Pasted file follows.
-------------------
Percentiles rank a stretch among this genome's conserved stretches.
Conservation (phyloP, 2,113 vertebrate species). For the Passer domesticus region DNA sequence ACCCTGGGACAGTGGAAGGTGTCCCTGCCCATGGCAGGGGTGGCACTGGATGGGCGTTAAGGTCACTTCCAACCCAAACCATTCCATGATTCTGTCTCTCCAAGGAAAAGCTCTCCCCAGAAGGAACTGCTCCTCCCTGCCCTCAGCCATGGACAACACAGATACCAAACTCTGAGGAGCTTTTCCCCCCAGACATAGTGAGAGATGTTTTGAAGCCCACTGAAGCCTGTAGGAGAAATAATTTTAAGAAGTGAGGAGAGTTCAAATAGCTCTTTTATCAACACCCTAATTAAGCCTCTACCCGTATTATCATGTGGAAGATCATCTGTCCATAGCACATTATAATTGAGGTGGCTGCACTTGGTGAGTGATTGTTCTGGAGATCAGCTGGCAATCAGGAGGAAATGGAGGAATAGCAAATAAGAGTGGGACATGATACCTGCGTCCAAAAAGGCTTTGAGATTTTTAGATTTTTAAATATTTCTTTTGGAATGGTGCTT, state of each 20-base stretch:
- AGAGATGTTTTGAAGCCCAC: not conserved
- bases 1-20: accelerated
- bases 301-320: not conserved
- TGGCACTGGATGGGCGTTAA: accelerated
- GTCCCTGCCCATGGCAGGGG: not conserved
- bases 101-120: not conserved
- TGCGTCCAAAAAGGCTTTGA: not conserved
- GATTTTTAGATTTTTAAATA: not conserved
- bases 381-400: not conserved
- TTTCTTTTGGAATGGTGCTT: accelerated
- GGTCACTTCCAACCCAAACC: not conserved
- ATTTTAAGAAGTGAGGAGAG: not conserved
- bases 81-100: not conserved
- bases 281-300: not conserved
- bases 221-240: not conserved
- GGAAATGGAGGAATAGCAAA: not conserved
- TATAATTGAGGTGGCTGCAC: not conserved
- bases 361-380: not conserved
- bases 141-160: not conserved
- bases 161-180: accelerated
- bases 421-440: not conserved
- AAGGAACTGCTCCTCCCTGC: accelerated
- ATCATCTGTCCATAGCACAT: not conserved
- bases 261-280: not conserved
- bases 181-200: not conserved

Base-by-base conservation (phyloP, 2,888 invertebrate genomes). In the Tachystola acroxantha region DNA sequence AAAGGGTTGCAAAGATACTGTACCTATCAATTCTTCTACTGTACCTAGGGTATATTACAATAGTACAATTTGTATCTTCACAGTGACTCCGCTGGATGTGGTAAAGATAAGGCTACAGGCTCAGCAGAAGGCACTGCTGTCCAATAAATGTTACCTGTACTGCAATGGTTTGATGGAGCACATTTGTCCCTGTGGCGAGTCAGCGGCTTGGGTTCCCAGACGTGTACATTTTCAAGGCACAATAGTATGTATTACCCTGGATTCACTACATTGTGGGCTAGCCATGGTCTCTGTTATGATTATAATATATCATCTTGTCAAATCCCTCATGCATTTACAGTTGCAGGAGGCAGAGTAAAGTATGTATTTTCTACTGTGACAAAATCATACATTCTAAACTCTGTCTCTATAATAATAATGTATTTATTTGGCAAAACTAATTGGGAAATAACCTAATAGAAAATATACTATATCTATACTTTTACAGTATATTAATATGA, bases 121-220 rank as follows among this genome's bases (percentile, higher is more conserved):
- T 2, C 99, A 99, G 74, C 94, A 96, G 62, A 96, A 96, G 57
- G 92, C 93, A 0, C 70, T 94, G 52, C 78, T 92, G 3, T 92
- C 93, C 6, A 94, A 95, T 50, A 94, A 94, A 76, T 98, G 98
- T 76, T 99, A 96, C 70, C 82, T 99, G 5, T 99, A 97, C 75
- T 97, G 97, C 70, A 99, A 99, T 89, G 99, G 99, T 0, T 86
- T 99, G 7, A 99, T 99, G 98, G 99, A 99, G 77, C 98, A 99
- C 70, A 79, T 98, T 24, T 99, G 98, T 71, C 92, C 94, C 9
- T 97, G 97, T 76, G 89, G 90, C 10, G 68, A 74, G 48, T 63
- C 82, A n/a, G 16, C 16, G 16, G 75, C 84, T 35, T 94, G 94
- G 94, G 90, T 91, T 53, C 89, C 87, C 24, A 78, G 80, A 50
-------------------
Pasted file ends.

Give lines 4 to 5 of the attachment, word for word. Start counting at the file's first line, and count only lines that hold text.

- bases 1-20: accelerated
- bases 301-320: not conserved